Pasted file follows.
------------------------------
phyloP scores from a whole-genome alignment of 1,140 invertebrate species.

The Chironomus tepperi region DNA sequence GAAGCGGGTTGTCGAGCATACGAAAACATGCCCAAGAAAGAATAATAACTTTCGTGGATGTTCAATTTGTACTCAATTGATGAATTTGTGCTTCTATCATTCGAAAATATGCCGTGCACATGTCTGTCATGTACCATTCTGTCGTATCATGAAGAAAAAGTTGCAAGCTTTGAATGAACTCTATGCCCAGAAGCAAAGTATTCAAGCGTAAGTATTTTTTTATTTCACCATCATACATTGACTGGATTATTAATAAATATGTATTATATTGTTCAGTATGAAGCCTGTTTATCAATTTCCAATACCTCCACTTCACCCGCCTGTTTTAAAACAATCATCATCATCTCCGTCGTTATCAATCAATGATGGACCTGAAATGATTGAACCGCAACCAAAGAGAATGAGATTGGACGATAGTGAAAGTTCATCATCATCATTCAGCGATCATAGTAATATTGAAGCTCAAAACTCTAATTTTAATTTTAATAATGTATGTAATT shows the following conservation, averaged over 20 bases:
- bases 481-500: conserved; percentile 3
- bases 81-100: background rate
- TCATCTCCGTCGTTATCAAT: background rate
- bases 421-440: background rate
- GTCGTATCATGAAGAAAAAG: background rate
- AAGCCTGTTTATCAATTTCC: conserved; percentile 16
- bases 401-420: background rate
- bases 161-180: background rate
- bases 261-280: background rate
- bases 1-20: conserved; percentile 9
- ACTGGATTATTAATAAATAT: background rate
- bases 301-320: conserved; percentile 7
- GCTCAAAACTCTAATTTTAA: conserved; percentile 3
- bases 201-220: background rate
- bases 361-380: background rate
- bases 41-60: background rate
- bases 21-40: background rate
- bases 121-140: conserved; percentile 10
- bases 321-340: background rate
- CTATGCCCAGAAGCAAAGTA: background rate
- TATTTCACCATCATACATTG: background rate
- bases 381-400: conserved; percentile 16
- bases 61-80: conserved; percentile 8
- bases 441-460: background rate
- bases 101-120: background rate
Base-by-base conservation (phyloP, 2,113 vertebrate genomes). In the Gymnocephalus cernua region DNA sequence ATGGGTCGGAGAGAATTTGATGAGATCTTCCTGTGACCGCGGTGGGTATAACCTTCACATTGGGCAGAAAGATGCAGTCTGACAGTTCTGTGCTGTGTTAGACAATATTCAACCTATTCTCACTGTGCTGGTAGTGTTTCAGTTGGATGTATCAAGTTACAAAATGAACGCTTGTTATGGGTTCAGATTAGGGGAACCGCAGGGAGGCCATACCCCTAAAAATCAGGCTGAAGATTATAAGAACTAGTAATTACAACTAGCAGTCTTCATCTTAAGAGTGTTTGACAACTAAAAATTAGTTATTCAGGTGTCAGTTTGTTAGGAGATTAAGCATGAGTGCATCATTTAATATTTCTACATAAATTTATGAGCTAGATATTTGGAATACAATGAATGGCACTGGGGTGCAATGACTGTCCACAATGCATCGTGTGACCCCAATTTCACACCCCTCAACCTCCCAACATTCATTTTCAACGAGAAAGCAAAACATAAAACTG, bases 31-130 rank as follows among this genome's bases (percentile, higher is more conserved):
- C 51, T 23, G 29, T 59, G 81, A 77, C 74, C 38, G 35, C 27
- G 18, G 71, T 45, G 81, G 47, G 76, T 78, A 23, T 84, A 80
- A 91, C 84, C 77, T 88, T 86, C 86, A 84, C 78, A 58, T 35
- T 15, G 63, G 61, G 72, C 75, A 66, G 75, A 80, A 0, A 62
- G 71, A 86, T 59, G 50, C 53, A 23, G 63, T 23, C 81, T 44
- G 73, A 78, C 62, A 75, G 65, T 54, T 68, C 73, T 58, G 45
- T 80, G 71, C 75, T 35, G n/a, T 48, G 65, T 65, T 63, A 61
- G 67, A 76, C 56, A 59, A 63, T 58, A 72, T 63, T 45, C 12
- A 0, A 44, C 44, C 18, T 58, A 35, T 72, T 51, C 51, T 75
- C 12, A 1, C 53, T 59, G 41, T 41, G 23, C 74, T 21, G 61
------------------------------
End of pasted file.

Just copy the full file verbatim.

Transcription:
phyloP scores from a whole-genome alignment of 1,140 invertebrate species.

The Chironomus tepperi region DNA sequence GAAGCGGGTTGTCGAGCATACGAAAACATGCCCAAGAAAGAATAATAACTTTCGTGGATGTTCAATTTGTACTCAATTGATGAATTTGTGCTTCTATCATTCGAAAATATGCCGTGCACATGTCTGTCATGTACCATTCTGTCGTATCATGAAGAAAAAGTTGCAAGCTTTGAATGAACTCTATGCCCAGAAGCAAAGTATTCAAGCGTAAGTATTTTTTTATTTCACCATCATACATTGACTGGATTATTAATAAATATGTATTATATTGTTCAGTATGAAGCCTGTTTATCAATTTCCAATACCTCCACTTCACCCGCCTGTTTTAAAACAATCATCATCATCTCCGTCGTTATCAATCAATGATGGACCTGAAATGATTGAACCGCAACCAAAGAGAATGAGATTGGACGATAGTGAAAGTTCATCATCATCATTCAGCGATCATAGTAATATTGAAGCTCAAAACTCTAATTTTAATTTTAATAATGTATGTAATT shows the following conservation, averaged over 20 bases:
- bases 481-500: conserved; percentile 3
- bases 81-100: background rate
- TCATCTCCGTCGTTATCAAT: background rate
- bases 421-440: background rate
- GTCGTATCATGAAGAAAAAG: background rate
- AAGCCTGTTTATCAATTTCC: conserved; percentile 16
- bases 401-420: background rate
- bases 161-180: background rate
- bases 261-280: background rate
- bases 1-20: conserved; percentile 9
- ACTGGATTATTAATAAATAT: background rate
- bases 301-320: conserved; percentile 7
- GCTCAAAACTCTAATTTTAA: conserved; percentile 3
- bases 201-220: background rate
- bases 361-380: background rate
- bases 41-60: background rate
- bases 21-40: background rate
- bases 121-140: conserved; percentile 10
- bases 321-340: background rate
- CTATGCCCAGAAGCAAAGTA: background rate
- TATTTCACCATCATACATTG: background rate
- bases 381-400: conserved; percentile 16
- bases 61-80: conserved; percentile 8
- bases 441-460: background rate
- bases 101-120: background rate
Base-by-base conservation (phyloP, 2,113 vertebrate genomes). In the Gymnocephalus cernua region DNA sequence ATGGGTCGGAGAGAATTTGATGAGATCTTCCTGTGACCGCGGTGGGTATAACCTTCACATTGGGCAGAAAGATGCAGTCTGACAGTTCTGTGCTGTGTTAGACAATATTCAACCTATTCTCACTGTGCTGGTAGTGTTTCAGTTGGATGTATCAAGTTACAAAATGAACGCTTGTTATGGGTTCAGATTAGGGGAACCGCAGGGAGGCCATACCCCTAAAAATCAGGCTGAAGATTATAAGAACTAGTAATTACAACTAGCAGTCTTCATCTTAAGAGTGTTTGACAACTAAAAATTAGTTATTCAGGTGTCAGTTTGTTAGGAGATTAAGCATGAGTGCATCATTTAATATTTCTACATAAATTTATGAGCTAGATATTTGGAATACAATGAATGGCACTGGGGTGCAATGACTGTCCACAATGCATCGTGTGACCCCAATTTCACACCCCTCAACCTCCCAACATTCATTTTCAACGAGAAAGCAAAACATAAAACTG, bases 31-130 rank as follows among this genome's bases (percentile, higher is more conserved):
- C 51, T 23, G 29, T 59, G 81, A 77, C 74, C 38, G 35, C 27
- G 18, G 71, T 45, G 81, G 47, G 76, T 78, A 23, T 84, A 80
- A 91, C 84, C 77, T 88, T 86, C 86, A 84, C 78, A 58, T 35
- T 15, G 63, G 61, G 72, C 75, A 66, G 75, A 80, A 0, A 62
- G 71, A 86, T 59, G 50, C 53, A 23, G 63, T 23, C 81, T 44
- G 73, A 78, C 62, A 75, G 65, T 54, T 68, C 73, T 58, G 45
- T 80, G 71, C 75, T 35, G n/a, T 48, G 65, T 65, T 63, A 61
- G 67, A 76, C 56, A 59, A 63, T 58, A 72, T 63, T 45, C 12
- A 0, A 44, C 44, C 18, T 58, A 35, T 72, T 51, C 51, T 75
- C 12, A 1, C 53, T 59, G 41, T 41, G 23, C 74, T 21, G 61